Both panels are scheduled for Wednesday, October 11, 2017 at the Skirball Center in Los Angeles.

The first at 7:45 AM is:

Future of TV – Wall St. Analysts Meet Industry Executives – It’s All About innovation and Disruption – Moving into the Next Wave

Industry executives on the panel include:

  • Justin Liu, Service Line Manager, Akamai Technologies
  • Gene Munster, Managing Partner, Loup Ventures, previously managing director and senior research analyst at Piper Jaffray
  • Larry Namer, President/CEO, Metan Global Entertainment Group, Founder E! Entertainment
  • Michael Pachter, Managing Director, Equity Research, Wedbush Securities
  • Marty Shindler, CEO, The Shindler Perspective, Inc., Moderator

The second panel at 1 PM is:

Future of Film – From Cinema and Immersive Entertainment to VR/AR and Theme Parks – The Franchise Expands!

Industry executives on the panel include:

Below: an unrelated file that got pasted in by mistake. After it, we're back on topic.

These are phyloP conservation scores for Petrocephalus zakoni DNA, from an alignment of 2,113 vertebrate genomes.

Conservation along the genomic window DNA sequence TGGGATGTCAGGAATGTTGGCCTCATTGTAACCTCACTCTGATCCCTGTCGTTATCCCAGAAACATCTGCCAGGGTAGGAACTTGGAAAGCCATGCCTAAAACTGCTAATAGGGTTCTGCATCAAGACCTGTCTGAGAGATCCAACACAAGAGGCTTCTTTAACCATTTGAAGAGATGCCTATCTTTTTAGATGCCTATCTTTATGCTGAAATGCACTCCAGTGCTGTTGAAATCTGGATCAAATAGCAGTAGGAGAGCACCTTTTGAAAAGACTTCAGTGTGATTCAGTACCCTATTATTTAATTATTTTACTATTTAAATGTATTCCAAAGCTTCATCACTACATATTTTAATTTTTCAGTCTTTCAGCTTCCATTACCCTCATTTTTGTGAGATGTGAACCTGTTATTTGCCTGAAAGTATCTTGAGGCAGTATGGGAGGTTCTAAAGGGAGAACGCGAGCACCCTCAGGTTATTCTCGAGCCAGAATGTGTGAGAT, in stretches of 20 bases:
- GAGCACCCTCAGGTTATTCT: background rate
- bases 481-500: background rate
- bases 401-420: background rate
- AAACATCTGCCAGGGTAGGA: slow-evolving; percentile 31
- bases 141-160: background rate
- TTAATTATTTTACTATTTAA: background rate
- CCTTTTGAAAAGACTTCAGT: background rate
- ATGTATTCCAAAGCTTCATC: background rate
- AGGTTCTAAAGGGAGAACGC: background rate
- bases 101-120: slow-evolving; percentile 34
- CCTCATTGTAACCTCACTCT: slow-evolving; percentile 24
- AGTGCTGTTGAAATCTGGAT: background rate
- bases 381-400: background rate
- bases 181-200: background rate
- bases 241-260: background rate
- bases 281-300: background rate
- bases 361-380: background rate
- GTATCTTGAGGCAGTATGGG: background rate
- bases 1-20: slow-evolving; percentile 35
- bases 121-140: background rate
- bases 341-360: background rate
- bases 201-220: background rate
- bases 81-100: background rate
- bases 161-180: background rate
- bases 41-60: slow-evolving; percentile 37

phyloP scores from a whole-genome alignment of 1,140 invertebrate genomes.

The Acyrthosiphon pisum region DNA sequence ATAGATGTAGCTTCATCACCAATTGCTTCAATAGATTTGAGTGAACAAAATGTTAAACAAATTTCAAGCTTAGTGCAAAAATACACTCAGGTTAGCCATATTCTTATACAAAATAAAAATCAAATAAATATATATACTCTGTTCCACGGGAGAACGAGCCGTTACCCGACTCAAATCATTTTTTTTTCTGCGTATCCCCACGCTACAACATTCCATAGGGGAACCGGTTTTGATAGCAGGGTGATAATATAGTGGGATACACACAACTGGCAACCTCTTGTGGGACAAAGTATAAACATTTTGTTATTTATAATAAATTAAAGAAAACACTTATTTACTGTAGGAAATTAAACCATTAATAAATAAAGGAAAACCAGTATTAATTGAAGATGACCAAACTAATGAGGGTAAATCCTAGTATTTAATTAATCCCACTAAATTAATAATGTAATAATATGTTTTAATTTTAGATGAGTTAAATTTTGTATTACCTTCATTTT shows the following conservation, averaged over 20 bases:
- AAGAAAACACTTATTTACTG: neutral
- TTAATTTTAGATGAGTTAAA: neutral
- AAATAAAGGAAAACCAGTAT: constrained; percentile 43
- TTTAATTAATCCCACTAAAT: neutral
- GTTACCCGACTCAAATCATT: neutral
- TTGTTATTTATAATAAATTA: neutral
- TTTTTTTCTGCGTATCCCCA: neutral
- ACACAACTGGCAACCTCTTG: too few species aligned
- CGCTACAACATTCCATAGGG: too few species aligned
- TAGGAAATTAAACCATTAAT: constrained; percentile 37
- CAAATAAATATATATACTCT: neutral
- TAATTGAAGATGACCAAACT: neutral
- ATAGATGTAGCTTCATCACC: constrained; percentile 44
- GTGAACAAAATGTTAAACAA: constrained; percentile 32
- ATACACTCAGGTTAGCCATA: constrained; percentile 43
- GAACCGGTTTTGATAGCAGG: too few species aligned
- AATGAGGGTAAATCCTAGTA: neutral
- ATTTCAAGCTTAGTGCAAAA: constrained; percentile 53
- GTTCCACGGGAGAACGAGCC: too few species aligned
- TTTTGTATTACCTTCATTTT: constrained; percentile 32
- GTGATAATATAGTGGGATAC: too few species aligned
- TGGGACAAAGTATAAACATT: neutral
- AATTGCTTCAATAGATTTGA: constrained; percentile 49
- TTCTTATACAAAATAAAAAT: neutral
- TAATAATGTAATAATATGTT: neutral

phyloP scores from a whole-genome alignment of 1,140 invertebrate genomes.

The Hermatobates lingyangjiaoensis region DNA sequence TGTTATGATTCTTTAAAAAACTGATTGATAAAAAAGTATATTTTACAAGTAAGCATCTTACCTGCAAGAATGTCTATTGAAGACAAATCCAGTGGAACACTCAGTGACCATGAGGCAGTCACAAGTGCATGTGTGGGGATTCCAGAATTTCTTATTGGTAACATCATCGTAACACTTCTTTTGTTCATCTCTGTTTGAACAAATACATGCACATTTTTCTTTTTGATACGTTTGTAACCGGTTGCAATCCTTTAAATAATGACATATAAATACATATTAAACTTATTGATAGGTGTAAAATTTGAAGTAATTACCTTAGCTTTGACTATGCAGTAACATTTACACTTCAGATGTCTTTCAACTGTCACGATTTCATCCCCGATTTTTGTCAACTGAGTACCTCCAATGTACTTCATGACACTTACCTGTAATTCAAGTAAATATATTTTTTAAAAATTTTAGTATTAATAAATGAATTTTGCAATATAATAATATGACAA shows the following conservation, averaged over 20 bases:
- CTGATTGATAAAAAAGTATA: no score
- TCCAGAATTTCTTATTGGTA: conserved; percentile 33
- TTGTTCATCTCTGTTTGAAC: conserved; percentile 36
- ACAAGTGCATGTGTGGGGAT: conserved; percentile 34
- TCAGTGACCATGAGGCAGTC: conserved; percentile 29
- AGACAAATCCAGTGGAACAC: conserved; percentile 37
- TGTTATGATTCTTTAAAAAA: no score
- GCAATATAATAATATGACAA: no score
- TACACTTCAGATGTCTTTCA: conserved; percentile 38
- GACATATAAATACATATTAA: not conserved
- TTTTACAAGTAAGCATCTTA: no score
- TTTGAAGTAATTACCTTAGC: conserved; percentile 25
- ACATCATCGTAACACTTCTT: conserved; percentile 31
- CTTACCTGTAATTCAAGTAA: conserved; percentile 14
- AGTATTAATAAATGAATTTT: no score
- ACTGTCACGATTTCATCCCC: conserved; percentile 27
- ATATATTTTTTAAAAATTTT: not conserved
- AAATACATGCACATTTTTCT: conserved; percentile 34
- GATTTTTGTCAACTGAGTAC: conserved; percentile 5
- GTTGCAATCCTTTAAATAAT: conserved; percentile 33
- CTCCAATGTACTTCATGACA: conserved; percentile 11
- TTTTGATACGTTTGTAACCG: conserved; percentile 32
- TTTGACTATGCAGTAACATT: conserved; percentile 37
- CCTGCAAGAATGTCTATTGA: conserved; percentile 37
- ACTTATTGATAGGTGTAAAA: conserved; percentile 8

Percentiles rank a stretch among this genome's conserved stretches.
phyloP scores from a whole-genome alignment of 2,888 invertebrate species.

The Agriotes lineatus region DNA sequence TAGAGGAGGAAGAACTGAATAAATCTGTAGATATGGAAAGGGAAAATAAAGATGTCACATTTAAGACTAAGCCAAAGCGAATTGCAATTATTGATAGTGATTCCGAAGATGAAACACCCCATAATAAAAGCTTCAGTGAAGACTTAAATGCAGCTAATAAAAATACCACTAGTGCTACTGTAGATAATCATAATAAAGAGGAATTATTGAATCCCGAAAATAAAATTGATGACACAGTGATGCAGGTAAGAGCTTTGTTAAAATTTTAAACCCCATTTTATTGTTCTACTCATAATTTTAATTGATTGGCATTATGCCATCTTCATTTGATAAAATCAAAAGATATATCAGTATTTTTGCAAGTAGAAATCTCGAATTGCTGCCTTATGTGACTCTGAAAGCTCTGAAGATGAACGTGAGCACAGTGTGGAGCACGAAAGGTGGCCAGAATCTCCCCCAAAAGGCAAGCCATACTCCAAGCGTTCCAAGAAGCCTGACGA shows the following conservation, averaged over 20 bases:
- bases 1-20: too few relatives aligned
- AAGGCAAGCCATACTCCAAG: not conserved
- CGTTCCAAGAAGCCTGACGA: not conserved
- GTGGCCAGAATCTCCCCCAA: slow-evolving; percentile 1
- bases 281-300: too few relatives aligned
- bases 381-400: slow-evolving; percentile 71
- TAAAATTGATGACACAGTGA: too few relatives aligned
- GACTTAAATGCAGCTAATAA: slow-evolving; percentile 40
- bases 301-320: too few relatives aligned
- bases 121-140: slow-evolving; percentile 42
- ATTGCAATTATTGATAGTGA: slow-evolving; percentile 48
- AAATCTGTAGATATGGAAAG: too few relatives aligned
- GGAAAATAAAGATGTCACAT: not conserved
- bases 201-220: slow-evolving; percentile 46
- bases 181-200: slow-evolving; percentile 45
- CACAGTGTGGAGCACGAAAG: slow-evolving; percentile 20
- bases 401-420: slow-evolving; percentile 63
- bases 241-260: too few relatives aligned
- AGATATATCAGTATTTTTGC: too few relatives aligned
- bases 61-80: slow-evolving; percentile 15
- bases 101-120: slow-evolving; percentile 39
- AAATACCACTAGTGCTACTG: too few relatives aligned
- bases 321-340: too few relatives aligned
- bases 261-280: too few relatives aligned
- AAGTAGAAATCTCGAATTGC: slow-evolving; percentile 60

• Matthew Bakal, co-founder + Chairman, Atom Tickets
  • Heather Blair, Head of Cinema Sales, MediaMation, Inc.
  • Craig Dehmel, EVP, Head of Global Distribution, IMAX
  • Paul Dergarabedian, Senior Media Analyst, comScore
  • Robert J. Lenihan, president US programming, AMC Theatres
  • Gene Munster, Managing Partner, Loup Ventures, previously managing director and senior research analyst, Piper Jaffray
  • Marty Shindler, CEO, The Shindler Perspective, Inc., Moderator

In recent months, we have attended other industry conferences and trade shows to scout out the latest in technology developments.  Tying into the foregoing and a fundamental part of our work and those of the companies we advise, have been the Society of Information Display (SID) annual Display Week and the annual ACM Siggraph Conference.

Trends in the Marketplace, Comics Reflect Reality

We tend to post many of the latest trends and stats and comics reflect reality regularly on FacebookTwitterLinkedIN and Google +, so keep a watch out for them.  Click Like or leave a comment.